Theoretically, a player-character rogue could be a spy for the Defias (or the Syndicate, or anything else for that matter), except that there would be no way for that player to actually report information to Edwin VanCleef and bring a bunch of Defias thugs to come and take over Stormwind. What's the point of being a spy when the only thing it lets you do is tell people that you're a spy (which is the last thing a spy would actually say anyway)? It's like painting your belly button pink in the hope that someone will lift your shirt up a tad and ask you what in the world is the point of a pink belly button.

Dwarves, Gnomes and the shadows of Ironforge

If you wanted to play a really weird rogue of some sort, then gnomes and dwarves would be the way to go (though Forsaken could do a passable job at the weird rogue role too). Gnomes are perfect for any sort of quaint and silly personality, especially one involving any sort of crazy inventions. Dwarves may have a reputation for being loud and boisterous, but they do love gold, and it stands to reason that some of them will dedicate much of their significant intelligence to getting as much of it as they can, even if that means being quiet for a change.

I didn't find any organized guild of dwarven or gnomish rogues, but there are certain sections of Ironforge which could be focal points of roguish activities. Certain tunnels and corridors may be condemned and/or scheduled for reconstruction, and there may be other sections of the dwarven capital which have been largely forgotten over the centuries. Places like this provide lots of opportunities for minor rogue guilds to group up and hide out. As a gnome or a dwarf, you could either join up with SI:7 in Stormwind, or else form your own smaller counterpart to Ravenholdt.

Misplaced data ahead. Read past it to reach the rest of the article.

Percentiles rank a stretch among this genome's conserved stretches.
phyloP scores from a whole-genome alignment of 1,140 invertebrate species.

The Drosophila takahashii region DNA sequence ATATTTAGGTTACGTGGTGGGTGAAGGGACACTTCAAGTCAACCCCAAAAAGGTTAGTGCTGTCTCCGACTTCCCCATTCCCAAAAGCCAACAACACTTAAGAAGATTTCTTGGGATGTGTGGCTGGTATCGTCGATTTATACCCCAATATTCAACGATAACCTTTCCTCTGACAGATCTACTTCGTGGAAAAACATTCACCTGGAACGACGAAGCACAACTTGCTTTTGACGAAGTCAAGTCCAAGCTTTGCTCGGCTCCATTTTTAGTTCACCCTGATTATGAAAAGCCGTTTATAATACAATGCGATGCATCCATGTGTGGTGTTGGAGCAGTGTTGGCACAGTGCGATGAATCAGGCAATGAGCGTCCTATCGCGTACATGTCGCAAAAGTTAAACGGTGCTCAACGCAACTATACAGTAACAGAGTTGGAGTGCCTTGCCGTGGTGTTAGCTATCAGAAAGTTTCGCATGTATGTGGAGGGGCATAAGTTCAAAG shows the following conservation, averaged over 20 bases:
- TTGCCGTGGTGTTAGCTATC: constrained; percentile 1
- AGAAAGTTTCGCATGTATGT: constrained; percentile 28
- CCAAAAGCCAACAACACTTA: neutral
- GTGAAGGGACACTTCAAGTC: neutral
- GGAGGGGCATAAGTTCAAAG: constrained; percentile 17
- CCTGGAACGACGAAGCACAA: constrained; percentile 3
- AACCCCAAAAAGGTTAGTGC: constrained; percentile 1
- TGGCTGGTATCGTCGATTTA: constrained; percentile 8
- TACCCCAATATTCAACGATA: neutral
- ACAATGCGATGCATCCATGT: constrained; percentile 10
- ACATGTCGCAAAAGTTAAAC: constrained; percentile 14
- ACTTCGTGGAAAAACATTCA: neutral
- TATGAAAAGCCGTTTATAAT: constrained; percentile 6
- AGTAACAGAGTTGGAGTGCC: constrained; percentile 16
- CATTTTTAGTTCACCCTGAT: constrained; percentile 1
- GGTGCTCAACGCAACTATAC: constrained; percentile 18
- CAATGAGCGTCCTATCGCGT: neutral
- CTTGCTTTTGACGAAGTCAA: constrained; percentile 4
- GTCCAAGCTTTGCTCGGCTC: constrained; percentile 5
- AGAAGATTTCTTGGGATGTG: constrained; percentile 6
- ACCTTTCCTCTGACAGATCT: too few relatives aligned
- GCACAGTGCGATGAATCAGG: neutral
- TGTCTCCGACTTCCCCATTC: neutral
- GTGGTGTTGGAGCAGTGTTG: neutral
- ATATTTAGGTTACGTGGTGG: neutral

Night Elves and ... the night?

One could argue that night elves are all rogues somewhere deep inside, on account of their Shadowmeld ability and their love of the night. They naturally prize agility and quick-thinking over brute force, so the skills of a rogue come naturally to them as well. Consequently, night elf society might be one of the only places where a person can openly declare that he is a rogue without everyone around him suddenly getting very suspicious. Rogues just do what night elves do best.

That said, night elf rogues gather in the dark depths under the roots of one of the great trees in Darnassus, so it may well be that they have quite a bit to hide after all. That, or all their sneaking around has made them somewhat disdainful of daylight.

Night elf rogues may choose to join the wardens, who arbitrate night elf justice on behalf of their people, rather like a darker and elfier version of James Bond's MI6. A warden may be tasked with trailing and jailing criminals, or with top-secret impossible missions carried out under the utmost secrecy. Other rogues may work in a special forces unit of the main Sentinel army, or they may just go freelance, as it were, and pick up work wherever it comes along.

All the World's a Stage continues this series on roleplaying within the lore with today's look at Alliance Rogues. Be sure to check out Horde Rogues, Shamans, Druids, Death Knights, Priests, Mages, Warlocks, Paladins, and Warriors (Horde and Alliance). For more about roleplaying the different classes, have a look at the different ways you can act to make your character seem more authentic in his or her central role.